Although the snowball method may be less efficient, the strategy can help to keep you motivated if you appreciate small wins. By starting with your smallest debt, you may be able to eliminate at least one debt from your books relatively quickly. From there, you will continue to gain momentum.
The emotional component of achieving small victories along the way may help to keep you more motivated to accomplish your ultimate goal of being debt-free. If you know that you’ll appreciate the small wins to keep yourself on track, then the snowball method is likely the right choice for you. So, when comparing the avalanche vs. snowball method, pick the one you're more likely to stick with.
Debt snowball vs. avalanche: How to decide
Not sure which method to choose? Take some time to consider what motivates you.
If you know that the numbers are enough to propel yourself toward debt-free, then the avalanche method will work well. But without the small wins, it could be hard to stay motivated. That’s why you may want to consider the snowball method instead.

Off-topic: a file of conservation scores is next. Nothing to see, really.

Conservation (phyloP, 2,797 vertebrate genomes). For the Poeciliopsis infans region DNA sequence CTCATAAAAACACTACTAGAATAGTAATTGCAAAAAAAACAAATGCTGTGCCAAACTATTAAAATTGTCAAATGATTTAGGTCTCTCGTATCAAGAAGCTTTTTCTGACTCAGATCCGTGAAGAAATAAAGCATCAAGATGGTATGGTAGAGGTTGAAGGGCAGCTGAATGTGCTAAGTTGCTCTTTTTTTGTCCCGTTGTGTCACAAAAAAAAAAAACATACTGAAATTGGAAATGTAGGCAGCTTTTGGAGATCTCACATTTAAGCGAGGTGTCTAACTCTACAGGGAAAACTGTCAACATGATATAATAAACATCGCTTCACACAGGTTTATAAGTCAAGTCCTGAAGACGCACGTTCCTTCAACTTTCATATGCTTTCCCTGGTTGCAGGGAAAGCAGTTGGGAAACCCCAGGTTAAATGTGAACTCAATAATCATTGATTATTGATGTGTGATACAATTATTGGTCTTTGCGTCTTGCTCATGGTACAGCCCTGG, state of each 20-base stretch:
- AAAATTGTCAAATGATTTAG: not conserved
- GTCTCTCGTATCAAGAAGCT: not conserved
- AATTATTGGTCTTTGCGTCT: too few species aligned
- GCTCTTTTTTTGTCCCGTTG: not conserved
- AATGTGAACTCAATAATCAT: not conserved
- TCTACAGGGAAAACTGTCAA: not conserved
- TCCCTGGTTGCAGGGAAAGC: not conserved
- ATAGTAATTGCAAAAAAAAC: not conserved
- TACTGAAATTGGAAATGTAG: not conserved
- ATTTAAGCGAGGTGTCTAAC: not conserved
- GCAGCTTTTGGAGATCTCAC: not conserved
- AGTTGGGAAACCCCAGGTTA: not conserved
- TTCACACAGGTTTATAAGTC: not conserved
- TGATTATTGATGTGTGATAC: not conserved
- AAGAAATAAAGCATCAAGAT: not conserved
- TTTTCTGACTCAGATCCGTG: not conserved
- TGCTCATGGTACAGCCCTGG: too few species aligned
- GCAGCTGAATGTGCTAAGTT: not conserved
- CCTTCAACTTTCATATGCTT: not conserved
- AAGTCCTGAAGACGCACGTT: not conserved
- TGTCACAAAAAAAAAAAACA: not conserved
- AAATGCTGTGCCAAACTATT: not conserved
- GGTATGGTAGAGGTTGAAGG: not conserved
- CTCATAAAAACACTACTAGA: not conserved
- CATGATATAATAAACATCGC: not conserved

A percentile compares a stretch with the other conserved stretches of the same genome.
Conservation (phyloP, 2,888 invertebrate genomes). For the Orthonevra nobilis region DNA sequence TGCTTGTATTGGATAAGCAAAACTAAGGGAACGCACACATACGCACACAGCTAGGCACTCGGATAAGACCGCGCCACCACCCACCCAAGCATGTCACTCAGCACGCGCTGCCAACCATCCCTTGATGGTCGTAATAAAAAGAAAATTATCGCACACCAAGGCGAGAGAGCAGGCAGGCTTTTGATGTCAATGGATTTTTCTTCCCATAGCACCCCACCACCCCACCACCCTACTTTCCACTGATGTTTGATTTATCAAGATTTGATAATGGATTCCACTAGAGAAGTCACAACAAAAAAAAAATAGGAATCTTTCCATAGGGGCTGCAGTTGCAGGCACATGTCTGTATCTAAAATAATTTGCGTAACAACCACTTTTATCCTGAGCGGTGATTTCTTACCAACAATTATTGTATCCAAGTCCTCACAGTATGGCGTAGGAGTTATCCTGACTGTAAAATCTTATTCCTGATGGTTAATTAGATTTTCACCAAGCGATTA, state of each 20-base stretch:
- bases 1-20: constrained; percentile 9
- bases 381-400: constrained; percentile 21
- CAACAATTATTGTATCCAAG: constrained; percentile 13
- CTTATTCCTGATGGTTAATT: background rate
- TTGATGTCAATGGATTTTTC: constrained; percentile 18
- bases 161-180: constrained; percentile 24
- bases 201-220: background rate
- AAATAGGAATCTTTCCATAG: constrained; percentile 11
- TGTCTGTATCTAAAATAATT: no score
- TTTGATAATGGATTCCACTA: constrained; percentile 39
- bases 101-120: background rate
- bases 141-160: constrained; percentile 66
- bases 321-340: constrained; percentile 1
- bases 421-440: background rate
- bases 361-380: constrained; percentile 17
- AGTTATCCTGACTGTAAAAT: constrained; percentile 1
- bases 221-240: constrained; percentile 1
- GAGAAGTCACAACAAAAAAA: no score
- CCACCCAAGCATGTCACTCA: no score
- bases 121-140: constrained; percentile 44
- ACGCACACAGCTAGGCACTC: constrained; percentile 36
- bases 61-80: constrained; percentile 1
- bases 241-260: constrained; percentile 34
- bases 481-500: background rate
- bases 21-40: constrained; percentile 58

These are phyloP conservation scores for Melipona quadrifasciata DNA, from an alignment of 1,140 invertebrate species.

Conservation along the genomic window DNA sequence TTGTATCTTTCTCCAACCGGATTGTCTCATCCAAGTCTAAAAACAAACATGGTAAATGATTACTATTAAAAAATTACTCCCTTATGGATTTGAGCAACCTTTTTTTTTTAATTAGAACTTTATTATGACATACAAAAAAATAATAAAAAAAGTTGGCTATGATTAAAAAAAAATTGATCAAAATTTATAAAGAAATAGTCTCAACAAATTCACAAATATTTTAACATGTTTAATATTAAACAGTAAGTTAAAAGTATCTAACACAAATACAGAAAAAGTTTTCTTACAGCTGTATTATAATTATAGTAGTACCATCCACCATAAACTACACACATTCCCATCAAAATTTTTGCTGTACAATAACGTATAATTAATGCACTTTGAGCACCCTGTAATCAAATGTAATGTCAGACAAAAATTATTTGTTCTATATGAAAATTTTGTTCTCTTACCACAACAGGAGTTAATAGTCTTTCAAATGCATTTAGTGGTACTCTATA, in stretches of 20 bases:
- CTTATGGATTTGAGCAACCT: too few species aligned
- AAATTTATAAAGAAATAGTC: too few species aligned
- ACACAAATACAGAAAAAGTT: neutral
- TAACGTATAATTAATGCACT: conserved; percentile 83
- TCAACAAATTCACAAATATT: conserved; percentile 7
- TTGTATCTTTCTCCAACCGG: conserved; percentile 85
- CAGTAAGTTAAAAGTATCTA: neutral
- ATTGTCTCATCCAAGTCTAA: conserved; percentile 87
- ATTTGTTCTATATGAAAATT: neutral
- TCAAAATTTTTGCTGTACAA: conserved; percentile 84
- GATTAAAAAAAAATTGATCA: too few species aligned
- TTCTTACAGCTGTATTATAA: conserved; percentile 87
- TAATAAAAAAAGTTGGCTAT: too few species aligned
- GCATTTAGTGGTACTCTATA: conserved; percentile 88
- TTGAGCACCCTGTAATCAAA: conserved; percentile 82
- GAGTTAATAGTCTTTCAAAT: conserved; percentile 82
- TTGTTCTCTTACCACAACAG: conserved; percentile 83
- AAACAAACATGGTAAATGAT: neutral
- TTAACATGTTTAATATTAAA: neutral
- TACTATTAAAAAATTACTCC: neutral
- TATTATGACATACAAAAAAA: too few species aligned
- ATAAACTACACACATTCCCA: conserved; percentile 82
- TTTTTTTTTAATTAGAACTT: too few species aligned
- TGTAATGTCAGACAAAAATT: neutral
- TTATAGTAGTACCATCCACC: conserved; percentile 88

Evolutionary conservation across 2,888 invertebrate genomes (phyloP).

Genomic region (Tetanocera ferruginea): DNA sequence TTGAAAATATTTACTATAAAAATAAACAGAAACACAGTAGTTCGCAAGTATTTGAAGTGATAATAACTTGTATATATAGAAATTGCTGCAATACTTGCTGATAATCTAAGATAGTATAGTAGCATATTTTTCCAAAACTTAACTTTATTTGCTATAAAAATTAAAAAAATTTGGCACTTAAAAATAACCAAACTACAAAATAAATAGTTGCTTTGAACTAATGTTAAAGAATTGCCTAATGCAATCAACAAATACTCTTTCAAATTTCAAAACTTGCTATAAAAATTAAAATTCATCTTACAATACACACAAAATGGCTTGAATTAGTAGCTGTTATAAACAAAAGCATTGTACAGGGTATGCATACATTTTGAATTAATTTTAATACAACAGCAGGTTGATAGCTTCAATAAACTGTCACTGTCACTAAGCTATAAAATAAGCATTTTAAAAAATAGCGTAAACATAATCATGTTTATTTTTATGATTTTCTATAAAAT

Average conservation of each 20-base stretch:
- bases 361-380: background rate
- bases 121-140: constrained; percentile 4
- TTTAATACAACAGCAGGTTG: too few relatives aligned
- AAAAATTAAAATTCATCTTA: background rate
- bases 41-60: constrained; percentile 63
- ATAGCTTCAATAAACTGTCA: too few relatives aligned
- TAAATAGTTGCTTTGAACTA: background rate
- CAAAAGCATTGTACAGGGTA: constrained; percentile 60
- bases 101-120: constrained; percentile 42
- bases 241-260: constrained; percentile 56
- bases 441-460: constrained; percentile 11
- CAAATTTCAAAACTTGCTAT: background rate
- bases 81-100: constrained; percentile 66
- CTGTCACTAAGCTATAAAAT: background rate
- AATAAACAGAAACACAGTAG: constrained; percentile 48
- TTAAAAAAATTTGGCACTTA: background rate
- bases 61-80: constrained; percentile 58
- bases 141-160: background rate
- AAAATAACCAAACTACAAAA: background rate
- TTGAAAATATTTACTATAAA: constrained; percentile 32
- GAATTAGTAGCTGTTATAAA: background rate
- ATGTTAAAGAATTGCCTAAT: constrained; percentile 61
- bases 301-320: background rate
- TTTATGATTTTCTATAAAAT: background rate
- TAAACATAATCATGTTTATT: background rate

As you grow your snowball, you’ll eliminate smaller debts that are standing in your way. Each eliminated debt is a chance to celebrate your progress and remind yourself why you started the journey.
Whether you choose to pursue the avalanche method or snowball method, either will propel you towards your long-term financial goals. As you work towards eliminating your debt, take the time to celebrate your successes along the way. Acknowledging your progress can help you find the determination to stick to the plan and conquer your debt once and for all. So be sure to keep these things in mind when comparing the avalanche vs. snowball methods.
If you need more help deciding, then consider taking our free course. You’ll learn how to create a debt repayment strategy that is designed with your goals in mind.
Eliminate debt with either method
Ready to dig yourself out of debt? Take some time to choose between the avalanche and snowball methods. Remember when comparing the debt snowball vs. avalanche methods to choose the one that will keep you motivated to pay off debt. Once you chart your path, you’ll be on your way to a debt-free life.